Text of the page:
This is trivially proven by the fact that FPGAs can be used to implement a soft microprocessor, such as the Xilinx MicroBlaze or Altera Nios II. Field-programmable gate array_sentence_82

Their advantage lies in that they are significantly faster for some applications because of their parallel nature and optimality in terms of the number of gates used for certain processes. Field-programmable gate array_sentence_83

FPGAs originally began as competitors to CPLDs to implement glue logic for printed circuit boards. Field-programmable gate array_sentence_84

As their size, capabilities, and speed increased, FPGAs took over additional functions to the point where some are now marketed as full systems on chips (SoCs). Field-programmable gate array_sentence_85

Particularly with the introduction of dedicated multipliers into FPGA architectures in the late 1990s, applications which had traditionally been the sole reserve of digital signal processor hardware (DSPs) began to incorporate FPGAs instead. Field-programmable gate array_sentence_86

Another trend in the use of FPGAs is hardware acceleration, where one can use the FPGA to accelerate certain parts of an algorithm and share part of the computation between the FPGA and a generic processor. Field-programmable gate array_sentence_87

The search engine Bing is noted for adopting FPGA acceleration for its search algorithm in 2014. Field-programmable gate array_sentence_88

As of 2018, FPGAs are seeing increased use as AI accelerators including Microsoft's so-termed "Project Catapult" and for accelerating artificial neural networks for machine learning applications. Field-programmable gate array_sentence_89

Traditionally, FPGAs have been reserved for specific vertical applications where the volume of production is small. Field-programmable gate array_sentence_90

For these low-volume applications, the premium that companies pay in hardware cost per unit for a programmable chip is more affordable than the development resources spent on creating an ASIC. Field-programmable gate array_sentence_91

As of 2017, new cost and performance dynamics have broadened the range of viable applications. Field-programmable gate array_sentence_92

Common applications Field-programmable gate array_section_14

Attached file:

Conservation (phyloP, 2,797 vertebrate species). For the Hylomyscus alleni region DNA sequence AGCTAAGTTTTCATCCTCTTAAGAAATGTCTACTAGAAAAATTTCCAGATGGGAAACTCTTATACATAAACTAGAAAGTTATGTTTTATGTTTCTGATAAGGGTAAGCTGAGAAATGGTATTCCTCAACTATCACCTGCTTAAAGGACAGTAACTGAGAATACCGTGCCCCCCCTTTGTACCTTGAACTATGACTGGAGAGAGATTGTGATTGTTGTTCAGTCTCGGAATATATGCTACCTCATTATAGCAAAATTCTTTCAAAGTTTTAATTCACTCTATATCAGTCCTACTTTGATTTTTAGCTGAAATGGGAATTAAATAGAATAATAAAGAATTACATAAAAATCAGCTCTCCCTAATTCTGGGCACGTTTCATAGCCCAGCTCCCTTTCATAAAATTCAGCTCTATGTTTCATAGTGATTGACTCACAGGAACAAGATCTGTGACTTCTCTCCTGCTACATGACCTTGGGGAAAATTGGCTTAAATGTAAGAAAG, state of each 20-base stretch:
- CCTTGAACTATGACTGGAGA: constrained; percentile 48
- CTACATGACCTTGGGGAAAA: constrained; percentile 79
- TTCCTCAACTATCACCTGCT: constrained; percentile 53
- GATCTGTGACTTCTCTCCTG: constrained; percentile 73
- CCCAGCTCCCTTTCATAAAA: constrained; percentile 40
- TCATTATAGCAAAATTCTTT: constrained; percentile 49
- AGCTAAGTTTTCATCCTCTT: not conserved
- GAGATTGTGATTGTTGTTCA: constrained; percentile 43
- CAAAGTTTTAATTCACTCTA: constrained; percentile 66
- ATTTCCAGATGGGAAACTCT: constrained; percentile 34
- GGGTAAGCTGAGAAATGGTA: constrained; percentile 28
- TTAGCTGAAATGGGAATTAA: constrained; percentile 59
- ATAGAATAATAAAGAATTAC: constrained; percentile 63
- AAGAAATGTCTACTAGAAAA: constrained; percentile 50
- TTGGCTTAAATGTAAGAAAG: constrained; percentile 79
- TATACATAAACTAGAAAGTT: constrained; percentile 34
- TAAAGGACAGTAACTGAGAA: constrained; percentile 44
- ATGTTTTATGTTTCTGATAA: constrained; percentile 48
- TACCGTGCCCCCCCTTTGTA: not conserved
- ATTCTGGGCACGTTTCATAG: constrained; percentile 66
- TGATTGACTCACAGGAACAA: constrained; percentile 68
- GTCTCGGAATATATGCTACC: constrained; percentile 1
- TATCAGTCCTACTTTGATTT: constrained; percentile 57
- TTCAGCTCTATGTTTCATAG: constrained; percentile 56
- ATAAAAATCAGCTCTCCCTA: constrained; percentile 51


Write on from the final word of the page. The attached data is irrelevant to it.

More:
Architecture Field-programmable gate array_section_15

Logic blocks Field-programmable gate array_section_16

Main article: Logic block Field-programmable gate array_sentence_93

The most common FPGA architecture consists of an array of logic blocks, I/O pads, and routing channels. Field-programmable gate array_sentence_94

Generally, all the routing channels have the same width (number of wires). Field-programmable gate array_sentence_95

Multiple I/O pads may fit into the height of one row or the width of one column in the array. Field-programmable gate array_sentence_96

An application circuit must be mapped into an FPGA with adequate resources. Field-programmable gate array_sentence_97

While the number of CLBs/LABs and I/Os required is easily determined from the design, the number of routing tracks needed may vary considerably even among designs with the same amount of logic. Field-programmable gate array_sentence_98

For example, a crossbar switch requires much more routing than a systolic array with the same gate count. Field-programmable gate array_sentence_99

Since unused routing tracks increase the cost (and decrease the performance) of the part without providing any benefit, FPGA manufacturers try to provide just enough tracks so that most designs that will fit in terms of lookup tables (LUTs) and I/Os can be routed. Field-programmable gate array_sentence_100

This is determined by estimates such as those derived from Rent's rule or by experiments with existing designs. Field-programmable gate array_sentence_101

As of 2018, network-on-chip architectures for routing and interconnection are being developed. Field-programmable gate array_sentence_102

In general, a logic block consists of a few logical cells (called ALM, LE, slice etc.). Field-programmable gate array_sentence_103

A typical cell consists of a 4-input LUT, a full adder (FA) and a D-type flip-flop, as shown above. Field-programmable gate array_sentence_104

The LUTs are in this figure split into two 3-input LUTs. Field-programmable gate array_sentence_105

In normal mode those are combined into a 4-input LUT through the left multiplexer (mux). Field-programmable gate array_sentence_106

In arithmetic mode, their outputs are fed to the adder. Field-programmable gate array_sentence_107

The selection of mode is programmed into the middle MUX. Field-programmable gate array_sentence_108

The output can be either synchronous or asynchronous, depending on the programming of the mux to the right, in the figure example. Field-programmable gate array_sentence_109

In practice, entire or parts of the adder are stored as functions into the LUTs in order to save space. Field-programmable gate array_sentence_110

Hard blocks Field-programmable gate array_section_17

Modern FPGA families expand upon the above capabilities to include higher level functionality fixed in silicon. Field-programmable gate array_sentence_111

Having these common functions embedded in the circuit reduces the area required and gives those functions increased speed compared to building them from logical primitives. Field-programmable gate array_sentence_112

Examples of these include multipliers, generic DSP blocks, embedded processors, high speed I/O logic and embedded memories. Field-programmable gate array_sentence_113

Higher-end FPGAs can contain high speed multi-gigabit transceivers and hard IP cores such as processor cores, Ethernet medium access control units, PCI/PCI Express controllers, and external memory controllers. Field-programmable gate array_sentence_114